US scientists have found that a gene mutation can make fruit flies homosexual. Mark Henderson reports .
Scientists in the US found that a mutation in a gene known as â€œgender-blindâ€, or GB, can make flies bisexual, and that manipulating its activity can switch this sexual trait on and off.
The findings, from a team based at the University of Illinois, suggest that homosexuality has a clear biological basis, but that this is not necessarily hard-wired by the genes. A combination of genetic and environmental factors seems to be required.
While the research does not necessarily have direct implications for humans, whose brain and nervous system are far more complex, it does show that changes in biology can directly affect sexual behaviour. Consensus scientific opinion on homosexuality holds that biological factors such as genes or prenatal exposure to hormones may create a predisposition that can be activated later by external influences. The study, led by David Featherstone, is published in the journal Nature Neuroscience.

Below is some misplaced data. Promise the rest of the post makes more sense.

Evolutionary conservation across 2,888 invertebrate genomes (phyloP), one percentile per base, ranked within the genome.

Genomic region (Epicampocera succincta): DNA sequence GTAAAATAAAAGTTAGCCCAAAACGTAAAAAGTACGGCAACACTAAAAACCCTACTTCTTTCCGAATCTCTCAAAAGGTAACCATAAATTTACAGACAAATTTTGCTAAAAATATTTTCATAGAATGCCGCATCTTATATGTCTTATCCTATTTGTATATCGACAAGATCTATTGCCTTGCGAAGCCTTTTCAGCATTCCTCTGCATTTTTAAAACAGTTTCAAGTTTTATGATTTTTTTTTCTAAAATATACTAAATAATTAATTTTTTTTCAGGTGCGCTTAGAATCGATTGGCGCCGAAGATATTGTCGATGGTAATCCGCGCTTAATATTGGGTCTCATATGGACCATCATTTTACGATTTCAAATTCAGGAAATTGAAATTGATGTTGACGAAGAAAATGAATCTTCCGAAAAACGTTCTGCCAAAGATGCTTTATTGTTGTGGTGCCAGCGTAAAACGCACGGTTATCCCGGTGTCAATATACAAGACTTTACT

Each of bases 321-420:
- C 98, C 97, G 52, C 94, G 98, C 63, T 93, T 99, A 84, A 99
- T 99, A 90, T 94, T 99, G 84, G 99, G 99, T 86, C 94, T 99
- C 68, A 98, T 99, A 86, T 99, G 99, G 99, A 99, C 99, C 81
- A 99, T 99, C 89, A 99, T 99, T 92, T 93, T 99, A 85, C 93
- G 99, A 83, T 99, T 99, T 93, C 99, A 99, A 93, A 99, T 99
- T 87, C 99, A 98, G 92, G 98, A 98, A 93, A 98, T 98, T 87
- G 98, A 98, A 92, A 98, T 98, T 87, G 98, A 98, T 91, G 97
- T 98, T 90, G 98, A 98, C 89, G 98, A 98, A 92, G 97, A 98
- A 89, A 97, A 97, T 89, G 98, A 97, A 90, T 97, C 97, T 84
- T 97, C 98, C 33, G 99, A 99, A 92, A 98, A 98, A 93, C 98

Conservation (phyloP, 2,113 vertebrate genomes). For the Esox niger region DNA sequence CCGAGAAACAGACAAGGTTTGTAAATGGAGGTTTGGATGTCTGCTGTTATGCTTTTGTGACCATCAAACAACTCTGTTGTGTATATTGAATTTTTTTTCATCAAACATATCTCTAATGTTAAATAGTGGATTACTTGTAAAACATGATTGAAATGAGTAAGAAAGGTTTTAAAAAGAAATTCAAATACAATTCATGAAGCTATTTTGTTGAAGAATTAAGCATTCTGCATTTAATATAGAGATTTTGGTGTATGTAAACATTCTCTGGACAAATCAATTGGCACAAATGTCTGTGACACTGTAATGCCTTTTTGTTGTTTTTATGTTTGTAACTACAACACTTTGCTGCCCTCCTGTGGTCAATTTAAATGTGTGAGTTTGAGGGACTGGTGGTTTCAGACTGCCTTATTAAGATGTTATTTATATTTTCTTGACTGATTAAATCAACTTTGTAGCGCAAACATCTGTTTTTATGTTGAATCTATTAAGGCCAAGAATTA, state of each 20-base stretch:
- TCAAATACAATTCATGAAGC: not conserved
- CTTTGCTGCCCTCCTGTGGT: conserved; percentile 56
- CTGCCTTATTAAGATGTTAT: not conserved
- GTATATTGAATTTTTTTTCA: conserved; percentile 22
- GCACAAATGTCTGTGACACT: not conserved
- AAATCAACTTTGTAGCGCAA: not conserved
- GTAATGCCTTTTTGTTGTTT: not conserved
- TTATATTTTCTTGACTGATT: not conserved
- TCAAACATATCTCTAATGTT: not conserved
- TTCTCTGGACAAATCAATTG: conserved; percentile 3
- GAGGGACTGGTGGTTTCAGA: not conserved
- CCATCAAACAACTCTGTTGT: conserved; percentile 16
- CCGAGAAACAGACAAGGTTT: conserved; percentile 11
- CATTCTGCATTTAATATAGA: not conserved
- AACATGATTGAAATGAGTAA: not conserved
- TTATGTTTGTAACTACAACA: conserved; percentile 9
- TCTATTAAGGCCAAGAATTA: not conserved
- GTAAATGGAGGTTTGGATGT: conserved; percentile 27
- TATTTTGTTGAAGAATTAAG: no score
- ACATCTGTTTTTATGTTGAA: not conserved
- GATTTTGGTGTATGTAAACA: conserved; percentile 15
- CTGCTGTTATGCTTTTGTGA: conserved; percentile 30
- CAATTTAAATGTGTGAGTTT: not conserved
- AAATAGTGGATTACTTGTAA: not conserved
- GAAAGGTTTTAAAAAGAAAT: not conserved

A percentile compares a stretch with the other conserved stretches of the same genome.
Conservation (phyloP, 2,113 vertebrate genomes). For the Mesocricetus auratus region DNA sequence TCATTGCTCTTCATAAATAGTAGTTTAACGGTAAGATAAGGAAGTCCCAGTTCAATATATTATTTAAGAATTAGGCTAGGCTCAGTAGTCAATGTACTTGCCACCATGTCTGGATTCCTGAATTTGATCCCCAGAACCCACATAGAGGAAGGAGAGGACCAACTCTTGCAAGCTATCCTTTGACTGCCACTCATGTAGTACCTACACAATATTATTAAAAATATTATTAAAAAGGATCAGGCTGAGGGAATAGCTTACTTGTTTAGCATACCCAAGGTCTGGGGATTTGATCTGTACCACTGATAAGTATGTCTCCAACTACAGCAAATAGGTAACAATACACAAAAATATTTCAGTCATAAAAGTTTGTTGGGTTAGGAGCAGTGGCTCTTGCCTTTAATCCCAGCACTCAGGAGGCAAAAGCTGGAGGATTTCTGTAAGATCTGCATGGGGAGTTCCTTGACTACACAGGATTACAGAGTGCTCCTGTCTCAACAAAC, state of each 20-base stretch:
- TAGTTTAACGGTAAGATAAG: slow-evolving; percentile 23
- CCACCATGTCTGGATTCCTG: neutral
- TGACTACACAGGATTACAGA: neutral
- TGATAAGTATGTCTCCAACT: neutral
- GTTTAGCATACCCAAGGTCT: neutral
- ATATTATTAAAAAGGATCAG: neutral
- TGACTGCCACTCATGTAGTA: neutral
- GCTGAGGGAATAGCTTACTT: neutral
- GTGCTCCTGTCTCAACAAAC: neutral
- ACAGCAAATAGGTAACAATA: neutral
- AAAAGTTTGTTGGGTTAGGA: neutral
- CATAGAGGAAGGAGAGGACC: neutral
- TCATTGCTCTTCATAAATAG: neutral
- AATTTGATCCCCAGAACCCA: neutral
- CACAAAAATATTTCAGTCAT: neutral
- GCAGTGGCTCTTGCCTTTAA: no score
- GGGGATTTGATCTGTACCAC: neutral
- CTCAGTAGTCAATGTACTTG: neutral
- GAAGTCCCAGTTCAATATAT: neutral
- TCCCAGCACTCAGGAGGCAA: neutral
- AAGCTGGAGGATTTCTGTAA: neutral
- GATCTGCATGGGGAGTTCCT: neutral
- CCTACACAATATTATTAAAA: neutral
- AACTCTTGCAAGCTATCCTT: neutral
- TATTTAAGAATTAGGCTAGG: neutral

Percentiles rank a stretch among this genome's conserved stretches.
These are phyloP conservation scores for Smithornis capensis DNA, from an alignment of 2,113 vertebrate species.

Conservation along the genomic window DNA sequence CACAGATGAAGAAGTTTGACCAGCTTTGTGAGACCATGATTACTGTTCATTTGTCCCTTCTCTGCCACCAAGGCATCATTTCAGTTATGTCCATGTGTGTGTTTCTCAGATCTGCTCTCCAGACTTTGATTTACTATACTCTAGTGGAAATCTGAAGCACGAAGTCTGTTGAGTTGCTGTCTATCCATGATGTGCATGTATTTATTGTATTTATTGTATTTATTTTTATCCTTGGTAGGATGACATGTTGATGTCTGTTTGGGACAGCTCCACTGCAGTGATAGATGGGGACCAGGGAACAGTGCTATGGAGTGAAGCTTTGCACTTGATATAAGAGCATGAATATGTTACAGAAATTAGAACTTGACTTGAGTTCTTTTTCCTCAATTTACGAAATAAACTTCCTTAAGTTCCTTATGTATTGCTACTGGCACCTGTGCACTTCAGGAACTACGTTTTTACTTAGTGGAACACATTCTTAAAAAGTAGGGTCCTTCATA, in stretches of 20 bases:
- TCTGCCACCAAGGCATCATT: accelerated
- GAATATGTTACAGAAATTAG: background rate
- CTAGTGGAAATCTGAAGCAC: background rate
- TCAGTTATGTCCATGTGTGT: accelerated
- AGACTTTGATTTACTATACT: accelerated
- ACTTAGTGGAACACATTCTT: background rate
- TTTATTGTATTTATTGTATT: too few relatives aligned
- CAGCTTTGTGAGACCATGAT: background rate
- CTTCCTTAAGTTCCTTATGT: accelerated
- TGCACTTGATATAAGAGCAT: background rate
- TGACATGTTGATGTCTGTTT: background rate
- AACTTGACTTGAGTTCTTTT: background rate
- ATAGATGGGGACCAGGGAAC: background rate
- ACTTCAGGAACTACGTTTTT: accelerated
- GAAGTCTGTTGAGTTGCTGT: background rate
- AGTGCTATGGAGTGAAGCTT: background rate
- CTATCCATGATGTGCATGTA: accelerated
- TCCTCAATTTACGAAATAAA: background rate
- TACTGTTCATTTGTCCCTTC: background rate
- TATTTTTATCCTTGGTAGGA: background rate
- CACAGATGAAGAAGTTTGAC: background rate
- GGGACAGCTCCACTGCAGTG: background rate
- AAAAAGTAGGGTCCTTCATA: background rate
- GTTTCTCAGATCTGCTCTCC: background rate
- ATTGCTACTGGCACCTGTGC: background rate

The GB gene is involved in the function of glial cells, a type of brain cell that supports the active nerve cells. When the gene was inactivated, the strength of the synapses between nerve cells was affected, and the scientists noted that male flies began courting other males. â€œThe GB mutant males treated other males the same way normal males would treat a female,â€ Dr Featherstone said. â€œThey even attempted copulation.â€
Drugs and genetic engineering were then used to manipulate synapse strength independently of the GB gene, with similar results. â€œI never thought weâ€™d be able to do that sort of thing, because sexual orientation is supposed to be hard-wired,â€ he said. â€œThis fundamentally changes how we think about this behaviour.â€
Sources: The Telegraph (Kolkata, India)